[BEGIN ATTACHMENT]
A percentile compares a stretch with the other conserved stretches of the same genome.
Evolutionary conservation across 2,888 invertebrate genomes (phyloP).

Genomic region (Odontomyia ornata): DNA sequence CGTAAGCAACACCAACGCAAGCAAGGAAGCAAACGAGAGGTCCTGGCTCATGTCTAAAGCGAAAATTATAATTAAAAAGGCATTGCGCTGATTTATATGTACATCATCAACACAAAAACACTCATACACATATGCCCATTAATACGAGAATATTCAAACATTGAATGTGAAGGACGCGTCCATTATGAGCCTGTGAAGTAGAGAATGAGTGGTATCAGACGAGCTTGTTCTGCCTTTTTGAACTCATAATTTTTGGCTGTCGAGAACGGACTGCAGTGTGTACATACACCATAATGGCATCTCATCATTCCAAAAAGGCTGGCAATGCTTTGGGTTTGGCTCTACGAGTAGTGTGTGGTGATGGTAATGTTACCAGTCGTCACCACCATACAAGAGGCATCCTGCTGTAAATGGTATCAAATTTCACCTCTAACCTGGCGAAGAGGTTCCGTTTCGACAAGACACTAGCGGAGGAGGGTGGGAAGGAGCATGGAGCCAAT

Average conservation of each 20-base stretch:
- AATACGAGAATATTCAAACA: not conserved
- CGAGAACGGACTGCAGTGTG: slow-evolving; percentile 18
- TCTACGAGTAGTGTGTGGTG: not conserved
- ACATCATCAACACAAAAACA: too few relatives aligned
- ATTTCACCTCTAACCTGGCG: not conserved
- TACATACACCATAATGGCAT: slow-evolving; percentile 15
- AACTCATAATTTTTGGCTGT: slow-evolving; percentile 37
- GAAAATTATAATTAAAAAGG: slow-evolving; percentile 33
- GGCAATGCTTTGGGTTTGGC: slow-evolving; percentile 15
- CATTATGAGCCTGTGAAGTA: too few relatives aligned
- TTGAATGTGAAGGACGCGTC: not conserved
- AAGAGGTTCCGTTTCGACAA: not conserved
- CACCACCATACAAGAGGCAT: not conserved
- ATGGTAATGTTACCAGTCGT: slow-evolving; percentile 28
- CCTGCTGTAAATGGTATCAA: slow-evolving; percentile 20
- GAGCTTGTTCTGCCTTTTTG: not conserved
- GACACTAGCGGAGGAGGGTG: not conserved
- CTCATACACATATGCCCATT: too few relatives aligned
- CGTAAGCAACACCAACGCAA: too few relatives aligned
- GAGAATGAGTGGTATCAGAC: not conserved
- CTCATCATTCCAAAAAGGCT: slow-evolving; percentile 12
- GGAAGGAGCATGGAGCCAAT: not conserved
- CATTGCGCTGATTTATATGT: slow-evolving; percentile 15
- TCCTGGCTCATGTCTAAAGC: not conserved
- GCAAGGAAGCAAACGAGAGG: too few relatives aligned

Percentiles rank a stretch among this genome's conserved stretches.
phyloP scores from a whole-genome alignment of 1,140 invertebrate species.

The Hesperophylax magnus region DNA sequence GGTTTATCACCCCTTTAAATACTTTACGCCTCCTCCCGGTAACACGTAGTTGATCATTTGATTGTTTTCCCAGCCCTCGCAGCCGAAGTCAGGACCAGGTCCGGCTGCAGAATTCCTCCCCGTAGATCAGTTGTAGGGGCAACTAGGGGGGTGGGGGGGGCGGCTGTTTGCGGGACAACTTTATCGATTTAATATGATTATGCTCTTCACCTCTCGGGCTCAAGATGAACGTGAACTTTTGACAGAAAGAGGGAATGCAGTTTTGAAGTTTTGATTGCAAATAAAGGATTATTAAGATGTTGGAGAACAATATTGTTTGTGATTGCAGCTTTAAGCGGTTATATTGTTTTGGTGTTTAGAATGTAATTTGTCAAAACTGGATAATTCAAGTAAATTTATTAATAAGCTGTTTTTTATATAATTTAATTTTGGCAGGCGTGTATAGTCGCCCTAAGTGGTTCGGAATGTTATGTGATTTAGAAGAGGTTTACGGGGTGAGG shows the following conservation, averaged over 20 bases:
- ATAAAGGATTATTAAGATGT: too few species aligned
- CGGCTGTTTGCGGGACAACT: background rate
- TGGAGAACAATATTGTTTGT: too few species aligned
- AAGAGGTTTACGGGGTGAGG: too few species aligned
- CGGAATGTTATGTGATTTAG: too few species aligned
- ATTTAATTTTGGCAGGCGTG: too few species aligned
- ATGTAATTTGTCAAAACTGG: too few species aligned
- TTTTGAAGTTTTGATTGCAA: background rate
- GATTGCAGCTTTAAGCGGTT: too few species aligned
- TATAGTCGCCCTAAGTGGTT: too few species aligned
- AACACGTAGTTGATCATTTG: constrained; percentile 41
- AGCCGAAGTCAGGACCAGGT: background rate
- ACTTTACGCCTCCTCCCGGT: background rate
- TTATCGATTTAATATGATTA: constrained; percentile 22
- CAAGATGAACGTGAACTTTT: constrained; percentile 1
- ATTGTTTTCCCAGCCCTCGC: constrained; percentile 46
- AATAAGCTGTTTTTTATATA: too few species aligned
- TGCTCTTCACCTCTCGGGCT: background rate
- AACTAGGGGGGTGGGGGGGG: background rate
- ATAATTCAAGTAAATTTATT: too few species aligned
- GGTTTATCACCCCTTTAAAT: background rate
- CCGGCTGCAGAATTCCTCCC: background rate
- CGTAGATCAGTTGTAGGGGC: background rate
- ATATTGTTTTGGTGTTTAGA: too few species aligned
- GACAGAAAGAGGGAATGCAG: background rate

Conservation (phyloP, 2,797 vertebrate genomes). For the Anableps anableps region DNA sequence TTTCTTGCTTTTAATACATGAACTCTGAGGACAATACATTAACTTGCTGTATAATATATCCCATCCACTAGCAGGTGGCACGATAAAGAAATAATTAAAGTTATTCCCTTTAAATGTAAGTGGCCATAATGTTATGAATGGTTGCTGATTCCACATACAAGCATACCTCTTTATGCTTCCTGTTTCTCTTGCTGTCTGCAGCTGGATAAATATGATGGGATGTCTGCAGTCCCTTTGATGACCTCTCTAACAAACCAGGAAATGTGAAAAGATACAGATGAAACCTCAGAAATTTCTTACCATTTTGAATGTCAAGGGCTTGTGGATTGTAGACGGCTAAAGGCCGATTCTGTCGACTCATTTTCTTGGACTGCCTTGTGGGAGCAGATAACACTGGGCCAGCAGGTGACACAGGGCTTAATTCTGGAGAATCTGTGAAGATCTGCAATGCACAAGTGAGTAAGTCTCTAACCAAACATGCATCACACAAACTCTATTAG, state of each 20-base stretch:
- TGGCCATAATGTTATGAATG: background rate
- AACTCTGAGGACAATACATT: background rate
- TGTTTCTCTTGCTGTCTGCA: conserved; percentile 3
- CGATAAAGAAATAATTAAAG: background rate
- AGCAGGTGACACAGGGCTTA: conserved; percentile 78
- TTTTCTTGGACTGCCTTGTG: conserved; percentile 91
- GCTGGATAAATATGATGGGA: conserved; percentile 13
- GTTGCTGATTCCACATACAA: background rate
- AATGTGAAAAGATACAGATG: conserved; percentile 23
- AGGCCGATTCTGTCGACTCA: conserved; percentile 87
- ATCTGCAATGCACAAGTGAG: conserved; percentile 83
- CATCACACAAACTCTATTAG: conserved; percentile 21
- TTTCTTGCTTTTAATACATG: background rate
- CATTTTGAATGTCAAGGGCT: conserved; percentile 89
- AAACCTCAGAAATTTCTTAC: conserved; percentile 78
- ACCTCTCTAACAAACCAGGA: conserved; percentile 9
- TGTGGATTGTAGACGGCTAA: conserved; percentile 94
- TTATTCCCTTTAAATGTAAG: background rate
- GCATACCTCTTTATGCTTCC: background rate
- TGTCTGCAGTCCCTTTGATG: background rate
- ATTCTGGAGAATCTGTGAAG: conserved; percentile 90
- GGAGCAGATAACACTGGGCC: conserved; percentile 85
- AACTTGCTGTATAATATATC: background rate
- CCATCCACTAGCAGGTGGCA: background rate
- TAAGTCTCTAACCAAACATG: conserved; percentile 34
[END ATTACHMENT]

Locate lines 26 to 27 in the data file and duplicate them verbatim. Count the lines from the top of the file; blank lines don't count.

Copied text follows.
- GGAAGGAGCATGGAGCCAAT: not conserved
- CATTGCGCTGATTTATATGT: slow-evolving; percentile 15